Use Diatomaceous Earth for Bed Bugs safely (Tips and Tricks)

 

  • Only very fine powder should be applied. If you can still see them easily after application, you probably need to grind them even more. Applying large mounds will only make the bugs go around them.
  • If you use large amount of Diatomaceous Earth in one location, for example bedroom or living room only, chances are the bugs will find new place to breed and thrive. Use the powder wisely; your plan is to trap and kill the bugs, not to move them away to new breeding ground in your house.
  • Check you air conditioning system. The powder gets easily blown away by draft, so make sure you do some preventive measures concerning air flow to avoid that.
  • To minimize contact with skin, use dusting applicator designed to produce fine powder.
  • For soft furniture pieces (mattress and carpets included), the powder is not effective because it will be airborne as you sit and step on the furniture. Use steamer instead for soft furniture.
  • Protective gear is necessary especially gloves and respirator.

 

Exposure to Diatomaceous Earth

There is always the risk of exposure to Diatomaceous Earth. Because it is applied in powder, your skin will most likely come in contact; airborne dust can also contain the powder, meaning it does get inhaled. Contact with eyes can cause irritation, too. If you have pets, make sure you don’t put them to risk of exposure as well. You may not be able to completely avoid exposure, but you can minimize it by reading the application instruction. The following information concerning exposure to Diatomaceous Earth is sourced from NPIC (National Pesticide Information Center).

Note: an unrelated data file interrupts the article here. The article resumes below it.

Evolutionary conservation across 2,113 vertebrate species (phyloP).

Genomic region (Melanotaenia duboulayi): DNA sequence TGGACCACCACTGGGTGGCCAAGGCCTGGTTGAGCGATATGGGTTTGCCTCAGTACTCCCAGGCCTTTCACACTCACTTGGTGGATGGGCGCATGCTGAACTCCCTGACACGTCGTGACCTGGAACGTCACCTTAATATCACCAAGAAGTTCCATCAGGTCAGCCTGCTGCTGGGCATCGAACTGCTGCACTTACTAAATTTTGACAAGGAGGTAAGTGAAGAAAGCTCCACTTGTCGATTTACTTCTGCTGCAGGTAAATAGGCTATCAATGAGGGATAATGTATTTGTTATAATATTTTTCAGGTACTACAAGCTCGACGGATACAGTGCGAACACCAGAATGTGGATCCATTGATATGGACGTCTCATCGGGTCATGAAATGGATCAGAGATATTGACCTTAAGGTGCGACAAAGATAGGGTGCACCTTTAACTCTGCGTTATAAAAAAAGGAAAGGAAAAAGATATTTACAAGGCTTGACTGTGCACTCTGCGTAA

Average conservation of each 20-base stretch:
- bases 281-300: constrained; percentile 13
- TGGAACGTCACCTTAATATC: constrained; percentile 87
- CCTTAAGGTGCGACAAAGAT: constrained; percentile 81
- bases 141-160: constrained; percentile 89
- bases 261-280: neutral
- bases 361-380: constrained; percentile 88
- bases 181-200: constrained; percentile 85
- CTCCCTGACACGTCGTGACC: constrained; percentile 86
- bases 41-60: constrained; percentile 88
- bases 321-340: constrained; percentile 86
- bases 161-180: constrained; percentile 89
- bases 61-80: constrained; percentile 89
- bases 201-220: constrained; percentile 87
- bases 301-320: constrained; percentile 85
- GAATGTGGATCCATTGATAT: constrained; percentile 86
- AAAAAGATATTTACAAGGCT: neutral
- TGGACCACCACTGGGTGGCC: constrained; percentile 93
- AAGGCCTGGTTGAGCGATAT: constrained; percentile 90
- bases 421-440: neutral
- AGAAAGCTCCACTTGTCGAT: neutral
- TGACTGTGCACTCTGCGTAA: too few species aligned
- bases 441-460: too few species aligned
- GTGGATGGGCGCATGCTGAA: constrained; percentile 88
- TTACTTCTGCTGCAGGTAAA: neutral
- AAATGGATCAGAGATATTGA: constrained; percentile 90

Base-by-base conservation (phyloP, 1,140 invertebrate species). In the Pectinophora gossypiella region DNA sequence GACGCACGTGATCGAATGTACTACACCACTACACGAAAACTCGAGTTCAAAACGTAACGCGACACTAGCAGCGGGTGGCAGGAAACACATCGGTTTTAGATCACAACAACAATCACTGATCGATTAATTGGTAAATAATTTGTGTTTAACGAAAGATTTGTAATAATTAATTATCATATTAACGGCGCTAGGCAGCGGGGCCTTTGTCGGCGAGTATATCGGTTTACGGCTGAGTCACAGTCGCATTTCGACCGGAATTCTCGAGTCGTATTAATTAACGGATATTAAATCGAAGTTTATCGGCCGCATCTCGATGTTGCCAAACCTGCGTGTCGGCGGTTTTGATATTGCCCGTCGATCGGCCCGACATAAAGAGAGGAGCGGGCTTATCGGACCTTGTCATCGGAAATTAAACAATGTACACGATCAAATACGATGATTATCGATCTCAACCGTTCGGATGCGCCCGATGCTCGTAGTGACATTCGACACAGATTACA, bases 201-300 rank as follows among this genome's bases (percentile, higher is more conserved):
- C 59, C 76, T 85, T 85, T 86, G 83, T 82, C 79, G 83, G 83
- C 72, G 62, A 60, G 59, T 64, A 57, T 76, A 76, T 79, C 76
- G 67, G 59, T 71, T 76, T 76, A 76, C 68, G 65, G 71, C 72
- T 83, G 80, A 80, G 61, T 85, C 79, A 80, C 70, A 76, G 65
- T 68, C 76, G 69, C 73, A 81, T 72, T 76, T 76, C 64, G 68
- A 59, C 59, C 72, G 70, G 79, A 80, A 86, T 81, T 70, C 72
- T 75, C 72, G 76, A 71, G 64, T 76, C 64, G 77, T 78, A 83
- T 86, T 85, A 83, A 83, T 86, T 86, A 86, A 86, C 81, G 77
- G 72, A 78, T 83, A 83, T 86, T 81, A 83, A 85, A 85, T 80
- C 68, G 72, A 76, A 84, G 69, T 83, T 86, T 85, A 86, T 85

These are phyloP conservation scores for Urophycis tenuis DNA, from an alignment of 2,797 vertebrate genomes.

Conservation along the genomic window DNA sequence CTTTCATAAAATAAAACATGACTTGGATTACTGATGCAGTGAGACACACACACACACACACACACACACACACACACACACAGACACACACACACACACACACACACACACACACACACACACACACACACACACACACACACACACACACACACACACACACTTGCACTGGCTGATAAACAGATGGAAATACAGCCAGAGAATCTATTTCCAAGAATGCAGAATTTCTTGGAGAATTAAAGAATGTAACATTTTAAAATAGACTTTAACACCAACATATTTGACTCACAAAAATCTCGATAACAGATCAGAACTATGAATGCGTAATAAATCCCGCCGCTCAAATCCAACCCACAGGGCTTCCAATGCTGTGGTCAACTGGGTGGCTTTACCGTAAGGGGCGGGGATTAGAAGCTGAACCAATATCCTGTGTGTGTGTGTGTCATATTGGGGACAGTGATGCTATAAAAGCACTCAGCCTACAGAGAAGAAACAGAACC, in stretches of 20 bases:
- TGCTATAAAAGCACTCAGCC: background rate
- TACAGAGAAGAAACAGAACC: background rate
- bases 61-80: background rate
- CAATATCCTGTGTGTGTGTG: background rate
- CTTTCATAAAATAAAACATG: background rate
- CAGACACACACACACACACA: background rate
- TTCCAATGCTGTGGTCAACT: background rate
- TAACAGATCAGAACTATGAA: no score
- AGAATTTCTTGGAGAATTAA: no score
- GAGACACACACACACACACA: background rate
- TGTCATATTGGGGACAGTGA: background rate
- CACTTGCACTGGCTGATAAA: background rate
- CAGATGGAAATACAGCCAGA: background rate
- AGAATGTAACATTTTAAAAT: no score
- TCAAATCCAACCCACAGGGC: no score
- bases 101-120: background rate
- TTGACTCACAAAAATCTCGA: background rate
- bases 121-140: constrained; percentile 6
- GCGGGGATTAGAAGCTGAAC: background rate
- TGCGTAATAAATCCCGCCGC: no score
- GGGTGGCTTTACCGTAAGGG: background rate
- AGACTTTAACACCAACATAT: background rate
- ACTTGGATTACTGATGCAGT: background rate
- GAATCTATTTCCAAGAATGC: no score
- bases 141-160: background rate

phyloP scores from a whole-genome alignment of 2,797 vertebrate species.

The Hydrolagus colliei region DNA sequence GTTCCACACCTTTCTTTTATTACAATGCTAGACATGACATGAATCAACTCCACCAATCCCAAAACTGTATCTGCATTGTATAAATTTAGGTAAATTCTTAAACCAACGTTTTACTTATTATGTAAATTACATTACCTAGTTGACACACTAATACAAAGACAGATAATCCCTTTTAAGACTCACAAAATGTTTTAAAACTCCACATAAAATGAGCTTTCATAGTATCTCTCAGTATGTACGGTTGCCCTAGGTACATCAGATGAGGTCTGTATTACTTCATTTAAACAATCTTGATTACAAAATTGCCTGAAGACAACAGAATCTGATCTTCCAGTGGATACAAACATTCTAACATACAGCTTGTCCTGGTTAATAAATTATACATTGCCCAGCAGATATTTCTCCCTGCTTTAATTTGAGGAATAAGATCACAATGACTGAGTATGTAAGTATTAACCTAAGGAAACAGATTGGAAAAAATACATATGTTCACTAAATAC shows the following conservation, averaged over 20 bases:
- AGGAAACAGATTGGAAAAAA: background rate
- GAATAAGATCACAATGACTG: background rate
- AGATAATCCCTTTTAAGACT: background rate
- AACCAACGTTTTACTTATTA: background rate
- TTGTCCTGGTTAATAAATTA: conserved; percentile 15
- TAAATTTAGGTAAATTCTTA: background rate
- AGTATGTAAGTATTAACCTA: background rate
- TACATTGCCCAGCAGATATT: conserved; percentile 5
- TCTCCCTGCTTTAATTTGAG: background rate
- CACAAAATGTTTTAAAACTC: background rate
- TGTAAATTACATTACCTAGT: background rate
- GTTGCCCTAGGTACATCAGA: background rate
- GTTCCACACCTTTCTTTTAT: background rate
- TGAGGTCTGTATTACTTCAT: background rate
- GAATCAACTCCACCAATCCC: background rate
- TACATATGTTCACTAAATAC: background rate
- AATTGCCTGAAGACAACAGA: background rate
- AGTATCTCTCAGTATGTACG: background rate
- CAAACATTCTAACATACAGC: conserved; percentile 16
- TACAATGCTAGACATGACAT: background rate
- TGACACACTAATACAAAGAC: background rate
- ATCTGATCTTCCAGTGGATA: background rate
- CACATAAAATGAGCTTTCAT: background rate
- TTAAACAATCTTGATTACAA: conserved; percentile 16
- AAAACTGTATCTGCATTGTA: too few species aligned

When inhaled, Diatomaceous Earth can irritate nasal passages. Shortness of breath and cough are common symptoms when large amount is inhaled. Contact with skin often results in dryness and irritation. Due to its abrasive characteristics, eye irritation is also a possibility. When eaten, very little is actually absorbed to the body because most of it is immediately excreted. In fact, small amount of silica is normally present in body tissues; silicon dioxide is normally found in urine as well. In a study where the subjects ate few grams of Diatomaceous Earth, the amount of silicon dioxide in their urine remained unchanged.

 

Inhalation of amorphous Diatomaceous Earth does not cause any issue because it is rapidly eliminated from lung tissue. On the other hand, crystalline Diatomaceous Earth is much smaller and potentially accumulating in lymph nodes and lung tissue. There can be very little amount of crystalline Diatomaceous Earth in pesticide products, but the protective gear is considered adequate protection to prevent medical conditions. Amorphous Diatomaceous Earth has not been associated with cancer of any kind in people. The pesticide is practically non-toxic to birds, fish, aquatic invertebrates, and other wildlife. Animals often encounter them, and the effects are not harmful for them. The ocean contains large amount of Diatomaceous Earth, and marine organisms even use it to build their skeletons.